Jökulsárlón (Icelandic pronunciation: (listen); literally "glacial river lagoon") is a large glacial lake in southeast Iceland, on the edge of Vatnajökull National Park. Situated at the head of the Breiðamerkurjökull glacier, it developed into a lake after the glacier started receding from the edge of the Atlantic Ocean. The lake has grown since then at varying rates because of melting of the glaciers. It is now 1.5 km (0.93 mi) away from the ocean's edge and covers an area of about 18 km2 (6.9 sq mi). In 2009 it was reported to be the deepest lake in Iceland, at over 248 m (814 ft), as glacial retreat extended its boundaries. The size of the lake has increased fourfold since the 1970s. It is considered as one of the natural wonders of Iceland.

The lake can be seen from Route 1 between Höfn and Skaftafell. It appears as "a ghostly procession of luminous blue icebergs".

Jökulsárlón has been a setting for four Hollywood movies: A View to a Kill, Die Another Day, Lara Croft: Tomb Raider, and Batman Begins, as well as the reality TV series Amazing Race. In 1991, Iceland issued a postage stamp, with a face value of 26 kronur, depicting Jökulsárlón.<sup id="cite_ref-Jokul_2-1" class="reference">

The tongue of the Breiðamerkurjökull glacier is a major attraction for tourists.

The Jökulsárlón lake provides outstanding views of the ice cap, a vast dome of ice that rises to a height of 3,000 ft (910 m). It spills to the lagoon 12 mi (19 km) away from the jagged glacier hill to the edge of the water line. The lake developed only about 60 years ago (1948 is mentioned), when the entire area was less than 100 ft (30 m) of glacier, which was only 250 yd (230 m) from the Atlantic Ocean, and 2 mi (3.2 km) away from Vatnajökull. Vatnajökull was at the shore line of the ocean and dropped icebergs into the ocean. However, it started drifting inland rapidly every year, leaving deep gorges en route, which got filled with melted water and large chunks of ice. These icebergs gather at the mouth of the lake's shallow exit, melt down into smaller ice blocks, and roll out into the sea. In summer, icebergs melt and roll down the channel into the sea. The lake does not freeze in winter. Ice water and soil make a unique ecological phenomenon.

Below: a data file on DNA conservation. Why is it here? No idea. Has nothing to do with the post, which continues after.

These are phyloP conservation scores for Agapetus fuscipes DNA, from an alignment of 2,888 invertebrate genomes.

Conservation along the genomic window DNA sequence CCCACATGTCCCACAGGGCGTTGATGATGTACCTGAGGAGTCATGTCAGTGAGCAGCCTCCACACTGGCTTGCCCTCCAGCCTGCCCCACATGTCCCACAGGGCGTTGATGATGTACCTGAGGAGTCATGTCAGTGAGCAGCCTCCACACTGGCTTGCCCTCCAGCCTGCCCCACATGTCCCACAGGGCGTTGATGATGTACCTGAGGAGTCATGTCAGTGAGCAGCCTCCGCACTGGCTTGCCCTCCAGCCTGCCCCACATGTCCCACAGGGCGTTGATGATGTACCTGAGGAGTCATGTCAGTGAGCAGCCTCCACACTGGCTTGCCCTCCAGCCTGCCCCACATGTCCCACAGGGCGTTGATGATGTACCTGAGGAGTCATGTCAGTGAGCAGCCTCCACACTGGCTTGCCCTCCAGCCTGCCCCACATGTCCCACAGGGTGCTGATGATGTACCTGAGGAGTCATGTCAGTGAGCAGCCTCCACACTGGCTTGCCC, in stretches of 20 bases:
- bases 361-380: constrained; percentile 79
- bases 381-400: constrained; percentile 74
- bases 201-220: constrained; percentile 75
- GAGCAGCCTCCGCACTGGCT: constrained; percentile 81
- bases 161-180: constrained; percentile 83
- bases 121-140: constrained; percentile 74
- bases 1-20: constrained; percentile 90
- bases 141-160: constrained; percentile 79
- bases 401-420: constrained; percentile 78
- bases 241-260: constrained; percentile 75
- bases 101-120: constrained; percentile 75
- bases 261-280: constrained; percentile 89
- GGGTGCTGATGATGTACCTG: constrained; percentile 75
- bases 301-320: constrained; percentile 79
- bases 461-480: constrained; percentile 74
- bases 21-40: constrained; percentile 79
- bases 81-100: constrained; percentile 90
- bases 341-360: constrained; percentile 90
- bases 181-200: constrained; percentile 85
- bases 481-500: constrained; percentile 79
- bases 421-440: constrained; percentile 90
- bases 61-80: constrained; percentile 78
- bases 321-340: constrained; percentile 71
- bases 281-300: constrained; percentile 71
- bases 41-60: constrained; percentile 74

Check out the weather report.Check out the weather report.Check out the weather report.

We were lucky, we didn't have much rain during the glacier walk.
Jökulsárlón Lake, the "glacier lake", is now reported to have doubled in size in the recent 15-year period. The huge blocks of ice that calve from the edge of Vatnajökull are about 30 m (98 ft) high, which fills the lagoon stocked with icebergs. Some icebergs appear naturally sculpted on account volcanic ash from ancient eruptions that partly covers them.
An iceberg with Vatnajökull in the background: The icebergs in Jökulsárlón, as well as this iceberg, fell off Vatnajökull.An isolated iceberg on the beach
Given the current retreat rate of Vatnajökull, likely a deep fjord will develop where Jökulsárlón is now. This retreat is also posing a threat to the National Highway Route 1 of Iceland. The lagoon is 75 km (47 mi) to the west of Höfn town and 60 km (37 mi) east of Skaftafell. It is accessible by the ring road, Route 1, that goes across the lake, and where parking facilities have been provided for visitors. It is also known as the "tourist conveyor belt". Isolated large blocks of icebergs can be seen on the black sand beach, sometimes called "diamond beach" because of ice chunks scattered on the sand.

Additional photos below
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This is what it looks like in the sun,This is what it looks like in the sun,
This is what it looks like in the sun,

We couldn't see any of this.